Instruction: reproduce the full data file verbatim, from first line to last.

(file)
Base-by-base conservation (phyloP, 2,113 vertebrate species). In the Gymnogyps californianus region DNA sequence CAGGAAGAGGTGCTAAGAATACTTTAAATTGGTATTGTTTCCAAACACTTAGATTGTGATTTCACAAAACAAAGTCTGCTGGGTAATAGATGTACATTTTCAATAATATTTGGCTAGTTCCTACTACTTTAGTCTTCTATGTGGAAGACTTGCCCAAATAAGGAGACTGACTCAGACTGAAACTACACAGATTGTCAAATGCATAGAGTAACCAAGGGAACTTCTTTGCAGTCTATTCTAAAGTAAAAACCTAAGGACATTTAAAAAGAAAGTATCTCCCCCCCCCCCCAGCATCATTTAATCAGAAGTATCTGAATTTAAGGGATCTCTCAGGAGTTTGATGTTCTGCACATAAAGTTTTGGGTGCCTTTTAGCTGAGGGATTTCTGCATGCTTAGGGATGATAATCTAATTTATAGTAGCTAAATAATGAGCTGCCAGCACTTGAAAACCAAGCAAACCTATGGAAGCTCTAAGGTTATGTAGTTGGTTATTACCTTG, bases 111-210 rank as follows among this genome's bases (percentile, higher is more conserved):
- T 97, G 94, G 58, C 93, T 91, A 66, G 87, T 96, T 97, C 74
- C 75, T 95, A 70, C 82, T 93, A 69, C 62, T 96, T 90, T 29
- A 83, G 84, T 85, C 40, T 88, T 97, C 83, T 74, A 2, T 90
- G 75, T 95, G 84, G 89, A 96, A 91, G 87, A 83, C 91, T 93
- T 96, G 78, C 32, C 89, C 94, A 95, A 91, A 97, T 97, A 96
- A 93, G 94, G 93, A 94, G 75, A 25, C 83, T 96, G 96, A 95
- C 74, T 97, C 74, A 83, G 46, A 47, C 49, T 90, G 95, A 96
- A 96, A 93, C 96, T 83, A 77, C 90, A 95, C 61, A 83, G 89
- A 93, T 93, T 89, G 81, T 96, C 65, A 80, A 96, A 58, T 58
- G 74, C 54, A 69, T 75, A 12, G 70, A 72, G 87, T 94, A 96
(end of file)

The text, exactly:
Base-by-base conservation (phyloP, 2,113 vertebrate species). In the Gymnogyps californianus region DNA sequence CAGGAAGAGGTGCTAAGAATACTTTAAATTGGTATTGTTTCCAAACACTTAGATTGTGATTTCACAAAACAAAGTCTGCTGGGTAATAGATGTACATTTTCAATAATATTTGGCTAGTTCCTACTACTTTAGTCTTCTATGTGGAAGACTTGCCCAAATAAGGAGACTGACTCAGACTGAAACTACACAGATTGTCAAATGCATAGAGTAACCAAGGGAACTTCTTTGCAGTCTATTCTAAAGTAAAAACCTAAGGACATTTAAAAAGAAAGTATCTCCCCCCCCCCCCAGCATCATTTAATCAGAAGTATCTGAATTTAAGGGATCTCTCAGGAGTTTGATGTTCTGCACATAAAGTTTTGGGTGCCTTTTAGCTGAGGGATTTCTGCATGCTTAGGGATGATAATCTAATTTATAGTAGCTAAATAATGAGCTGCCAGCACTTGAAAACCAAGCAAACCTATGGAAGCTCTAAGGTTATGTAGTTGGTTATTACCTTG, bases 111-210 rank as follows among this genome's bases (percentile, higher is more conserved):
- T 97, G 94, G 58, C 93, T 91, A 66, G 87, T 96, T 97, C 74
- C 75, T 95, A 70, C 82, T 93, A 69, C 62, T 96, T 90, T 29
- A 83, G 84, T 85, C 40, T 88, T 97, C 83, T 74, A 2, T 90
- G 75, T 95, G 84, G 89, A 96, A 91, G 87, A 83, C 91, T 93
- T 96, G 78, C 32, C 89, C 94, A 95, A 91, A 97, T 97, A 96
- A 93, G 94, G 93, A 94, G 75, A 25, C 83, T 96, G 96, A 95
- C 74, T 97, C 74, A 83, G 46, A 47, C 49, T 90, G 95, A 96
- A 96, A 93, C 96, T 83, A 77, C 90, A 95, C 61, A 83, G 89
- A 93, T 93, T 89, G 81, T 96, C 65, A 80, A 96, A 58, T 58
- G 74, C 54, A 69, T 75, A 12, G 70, A 72, G 87, T 94, A 96